Where Were You In '82?
Downtown Minneapolis, summer of 1982. Prince was playing shows at First Avenue, preparing to drop 1999; an Aussie sleeper called The Road Warrior was revving up patrons of the Downtown World for two bucks a ticket; and a 27-year-old filmmaker named Daniel Polsfuss was busy on four consecutive Sundays between 2:00 a.m. and sunrise shooting "Shinders to Shinders," a short musical made near the titular bookstore's original site at the intersection of 7th and Hennepin, now the corner of Block E and Whatever.
Funded by a $3,500 grant from the Minnesota Independent Choreographers' Alliance (MICA), Polsfuss's 15-minute blast of late-night new-wave urbanity was conceived as a collaboration between the photographer-turned-director and two other opportunity-seeking Twin Cities artists. Following the vision of poet Roy McBride and choreographer Patrick Scully, "Shinders to Shinders" rendered the raciest stretch of Hennepin Avenue as a "Scandinavian nightmare"--the ideal place for Michael Jackson to recruit limber ghouls for his upcoming "Thriller" video. Shot on location though it was, this plotless pantomime of footloose "pimps," "pushers," and "prostitutes"--aptly subtitled "A Surreal Portrait of Hennepin Ave."--was no documentary. Rather, like Purple Rain two years later, the short was a projected fantasy of one of the nation's whitest and squarest metropolises as a multiethnic funk center. But where Prince's largely imagined "Uptown" appeared real to fans worldwide, Polsfuss's more modestly fanciful "Shinders" met its own appreciative audience exclusively on home turf, screening six times in mid-September of 1982 on a billboard atop its namesake. Legend has it that the movie even stopped traffic.
Now, 20 years later, "Shinders to Shinders" is being revived on ground level as part of the "First Annual Silly in Your Shorts Film Festival" (7:15 p.m. Thursday at the Riverview Theater), a one-night-only showcase curated by St. Paul-based producer Kate Winters and featuring a half-dozen local comedic works. But is "Shinders" a comedy? No doubt the film's first shot of a startlingly barren Minneapolitan skyline will elicit some nervous laughter--as will the equally quaint Eighties fashions (did you have hair like that?), not to mention McBride's Travis Bickle-esque musings (e.g., "Bums, Greeks, porno artists, freaks/It's the sewer/I'm the doer"). Yet what registers most about this priceless local time capsule is the sheer audacity of the artists' plan to research, shoot, and screen a movie on a single city block, using both dance and poetry (such as it is) to remake the real in tune with that brand-new form known as music video--and with someone else's money, too.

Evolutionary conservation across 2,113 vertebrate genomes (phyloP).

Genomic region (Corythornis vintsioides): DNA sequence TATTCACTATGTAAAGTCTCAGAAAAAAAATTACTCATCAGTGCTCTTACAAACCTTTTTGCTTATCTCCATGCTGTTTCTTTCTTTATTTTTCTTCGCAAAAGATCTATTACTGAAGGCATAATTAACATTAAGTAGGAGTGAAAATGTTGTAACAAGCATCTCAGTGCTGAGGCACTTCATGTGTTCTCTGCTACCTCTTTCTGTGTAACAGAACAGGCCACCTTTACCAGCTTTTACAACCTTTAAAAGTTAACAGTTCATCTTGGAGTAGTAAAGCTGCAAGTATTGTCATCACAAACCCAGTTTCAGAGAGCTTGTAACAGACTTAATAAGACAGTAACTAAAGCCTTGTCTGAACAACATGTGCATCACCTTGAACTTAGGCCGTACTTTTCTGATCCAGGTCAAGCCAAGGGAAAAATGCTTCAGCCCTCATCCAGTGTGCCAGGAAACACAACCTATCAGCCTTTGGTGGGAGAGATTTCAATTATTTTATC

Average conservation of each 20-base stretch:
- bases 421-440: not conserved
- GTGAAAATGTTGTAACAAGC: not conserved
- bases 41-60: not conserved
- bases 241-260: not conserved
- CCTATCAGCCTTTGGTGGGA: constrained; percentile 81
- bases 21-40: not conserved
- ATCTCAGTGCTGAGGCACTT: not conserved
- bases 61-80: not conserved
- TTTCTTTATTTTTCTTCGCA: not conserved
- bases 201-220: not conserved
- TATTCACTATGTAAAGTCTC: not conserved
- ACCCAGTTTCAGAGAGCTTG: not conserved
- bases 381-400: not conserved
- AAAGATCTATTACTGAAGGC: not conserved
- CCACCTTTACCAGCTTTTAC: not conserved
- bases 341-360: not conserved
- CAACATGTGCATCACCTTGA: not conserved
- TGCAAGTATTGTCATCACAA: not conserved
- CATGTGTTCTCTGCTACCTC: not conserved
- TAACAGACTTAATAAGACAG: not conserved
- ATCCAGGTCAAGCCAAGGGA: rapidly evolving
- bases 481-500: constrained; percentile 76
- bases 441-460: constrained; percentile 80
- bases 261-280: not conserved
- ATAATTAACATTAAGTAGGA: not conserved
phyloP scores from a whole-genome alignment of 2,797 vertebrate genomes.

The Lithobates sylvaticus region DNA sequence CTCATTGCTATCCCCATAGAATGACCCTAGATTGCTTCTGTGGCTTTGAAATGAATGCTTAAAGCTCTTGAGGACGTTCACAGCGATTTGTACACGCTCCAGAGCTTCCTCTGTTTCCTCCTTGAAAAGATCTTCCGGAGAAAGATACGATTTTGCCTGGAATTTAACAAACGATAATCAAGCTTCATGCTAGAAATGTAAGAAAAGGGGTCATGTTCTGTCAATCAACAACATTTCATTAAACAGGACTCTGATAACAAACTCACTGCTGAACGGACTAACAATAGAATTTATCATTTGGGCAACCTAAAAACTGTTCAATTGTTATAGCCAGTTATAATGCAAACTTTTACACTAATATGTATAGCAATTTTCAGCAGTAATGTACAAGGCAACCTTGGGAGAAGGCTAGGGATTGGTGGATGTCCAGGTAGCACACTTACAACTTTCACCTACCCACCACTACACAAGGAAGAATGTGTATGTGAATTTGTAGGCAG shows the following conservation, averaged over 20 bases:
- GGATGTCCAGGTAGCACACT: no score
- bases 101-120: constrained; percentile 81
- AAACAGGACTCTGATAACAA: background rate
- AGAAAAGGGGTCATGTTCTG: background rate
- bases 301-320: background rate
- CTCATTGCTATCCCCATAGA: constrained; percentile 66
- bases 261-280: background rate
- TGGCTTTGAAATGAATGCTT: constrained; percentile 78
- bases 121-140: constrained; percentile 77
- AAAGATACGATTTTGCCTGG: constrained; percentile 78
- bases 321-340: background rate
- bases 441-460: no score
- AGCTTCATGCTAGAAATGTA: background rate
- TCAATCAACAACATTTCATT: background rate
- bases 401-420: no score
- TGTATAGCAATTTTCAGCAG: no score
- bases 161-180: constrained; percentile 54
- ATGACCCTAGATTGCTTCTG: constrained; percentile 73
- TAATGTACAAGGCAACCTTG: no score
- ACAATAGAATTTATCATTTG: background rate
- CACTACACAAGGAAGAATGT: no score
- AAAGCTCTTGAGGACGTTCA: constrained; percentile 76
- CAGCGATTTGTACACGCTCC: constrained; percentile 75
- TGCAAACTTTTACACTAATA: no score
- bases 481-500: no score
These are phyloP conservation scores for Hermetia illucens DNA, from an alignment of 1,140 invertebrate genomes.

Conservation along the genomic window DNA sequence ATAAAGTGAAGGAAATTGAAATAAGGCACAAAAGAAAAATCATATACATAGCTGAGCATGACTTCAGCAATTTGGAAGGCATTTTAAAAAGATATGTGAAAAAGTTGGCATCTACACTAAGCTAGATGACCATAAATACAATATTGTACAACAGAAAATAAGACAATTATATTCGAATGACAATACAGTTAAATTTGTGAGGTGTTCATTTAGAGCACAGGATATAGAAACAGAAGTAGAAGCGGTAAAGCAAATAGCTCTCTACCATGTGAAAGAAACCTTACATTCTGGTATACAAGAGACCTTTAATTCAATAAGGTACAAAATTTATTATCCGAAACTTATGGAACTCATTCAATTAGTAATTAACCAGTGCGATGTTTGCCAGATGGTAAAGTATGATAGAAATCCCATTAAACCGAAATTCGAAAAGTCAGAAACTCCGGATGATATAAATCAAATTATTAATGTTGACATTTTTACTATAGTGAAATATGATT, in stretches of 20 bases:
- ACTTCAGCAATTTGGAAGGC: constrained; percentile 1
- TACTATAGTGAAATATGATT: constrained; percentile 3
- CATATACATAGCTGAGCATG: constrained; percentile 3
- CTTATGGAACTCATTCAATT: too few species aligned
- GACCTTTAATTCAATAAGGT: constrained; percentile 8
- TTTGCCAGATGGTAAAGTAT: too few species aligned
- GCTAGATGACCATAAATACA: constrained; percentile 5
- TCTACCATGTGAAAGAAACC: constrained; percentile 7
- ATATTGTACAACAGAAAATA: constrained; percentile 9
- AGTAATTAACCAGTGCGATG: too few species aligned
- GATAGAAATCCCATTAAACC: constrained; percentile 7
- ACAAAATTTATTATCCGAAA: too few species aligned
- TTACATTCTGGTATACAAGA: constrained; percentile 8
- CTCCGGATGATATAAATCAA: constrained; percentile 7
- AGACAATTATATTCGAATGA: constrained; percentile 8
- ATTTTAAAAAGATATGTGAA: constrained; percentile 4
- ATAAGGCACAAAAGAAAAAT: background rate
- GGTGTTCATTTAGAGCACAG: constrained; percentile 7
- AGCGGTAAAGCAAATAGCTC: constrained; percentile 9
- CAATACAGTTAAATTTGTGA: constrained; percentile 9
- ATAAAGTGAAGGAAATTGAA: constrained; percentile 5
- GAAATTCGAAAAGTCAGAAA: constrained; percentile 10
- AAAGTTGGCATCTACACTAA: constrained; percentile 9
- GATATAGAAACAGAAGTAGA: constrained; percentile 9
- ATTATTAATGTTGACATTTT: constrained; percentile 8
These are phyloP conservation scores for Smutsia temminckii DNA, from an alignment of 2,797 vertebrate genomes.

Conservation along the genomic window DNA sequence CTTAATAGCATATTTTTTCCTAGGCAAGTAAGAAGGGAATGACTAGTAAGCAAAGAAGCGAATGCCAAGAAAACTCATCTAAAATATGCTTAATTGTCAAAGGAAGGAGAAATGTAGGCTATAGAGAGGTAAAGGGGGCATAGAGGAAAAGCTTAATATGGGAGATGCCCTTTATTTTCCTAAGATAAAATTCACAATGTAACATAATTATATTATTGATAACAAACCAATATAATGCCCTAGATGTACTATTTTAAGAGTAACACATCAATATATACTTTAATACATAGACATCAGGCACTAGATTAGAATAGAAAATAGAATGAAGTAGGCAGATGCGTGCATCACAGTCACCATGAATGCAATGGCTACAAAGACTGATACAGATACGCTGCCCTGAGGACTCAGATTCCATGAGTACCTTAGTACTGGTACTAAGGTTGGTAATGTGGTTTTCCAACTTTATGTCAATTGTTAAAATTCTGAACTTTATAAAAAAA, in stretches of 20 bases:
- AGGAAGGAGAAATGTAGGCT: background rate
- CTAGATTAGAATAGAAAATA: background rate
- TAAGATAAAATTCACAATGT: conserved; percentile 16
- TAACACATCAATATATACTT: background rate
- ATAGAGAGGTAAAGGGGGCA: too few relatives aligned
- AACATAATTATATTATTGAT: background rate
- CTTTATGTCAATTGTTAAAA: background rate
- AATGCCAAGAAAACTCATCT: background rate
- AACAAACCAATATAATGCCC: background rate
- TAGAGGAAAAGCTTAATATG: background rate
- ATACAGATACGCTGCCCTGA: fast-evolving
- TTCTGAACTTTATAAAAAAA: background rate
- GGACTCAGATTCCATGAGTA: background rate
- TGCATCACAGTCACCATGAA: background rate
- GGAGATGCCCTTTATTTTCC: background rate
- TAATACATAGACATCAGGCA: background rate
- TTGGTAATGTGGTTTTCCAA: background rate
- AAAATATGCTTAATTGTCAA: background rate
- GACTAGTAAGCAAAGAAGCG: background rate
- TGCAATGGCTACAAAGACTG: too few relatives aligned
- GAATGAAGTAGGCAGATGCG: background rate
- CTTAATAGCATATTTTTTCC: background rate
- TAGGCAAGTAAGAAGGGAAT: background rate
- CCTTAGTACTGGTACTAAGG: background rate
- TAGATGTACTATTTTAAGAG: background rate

"It was a very exciting time," remembers Polsfuss, who, just prior to "Shinders," had been working mainly in still photography and the editing of TV commercials. "There was a vibrant energy back then to try and do new things. And there was a coming together of different art forms within the medium of film. Collaboration was a big thing at that time; people were starting to do performance art. Chuck Statler was based here and directing videos for Devo. It was a period of transition. And it saved us, thank God, from the disco days."
Antiquated though it may seem to some viewers today, the modernity of "Shinders" can be found in its innocent awe of the post-Pong video games that lined the second-floor Rifle Sport arcade. ("What if life reflected the new wave of high energy, coin operated, anxious life episodes of PacMan," wrote Polsfuss in a pre-premiere pull-out ad that appeared in the Twin Cities Reader.) And then there's its use of synth-driven sex-machine tracks cooked up fresh by the Time's keyboard player Monte Moir in collaboration with bandmate Terry Lewis. (Polsfuss went on to direct a trio of videos for Alexander O'Neal, who worked in the mid-Eighties with Lewis and his Flyte Time Productions partner Jimmy Jam.) And yet for Polsfuss, whose latest project is an hourlong documentary about Twin Cities-based survivors of Japanese internment camps during World War II, the most forward-thinking aspect of "Shinders to Shinders" was the concept of taking the finished product to the streets. "Even to this day," he reports, "I still run into people who say, 'Hey, you made that movie that played on the roof of the old Shinders? I was there that night.'
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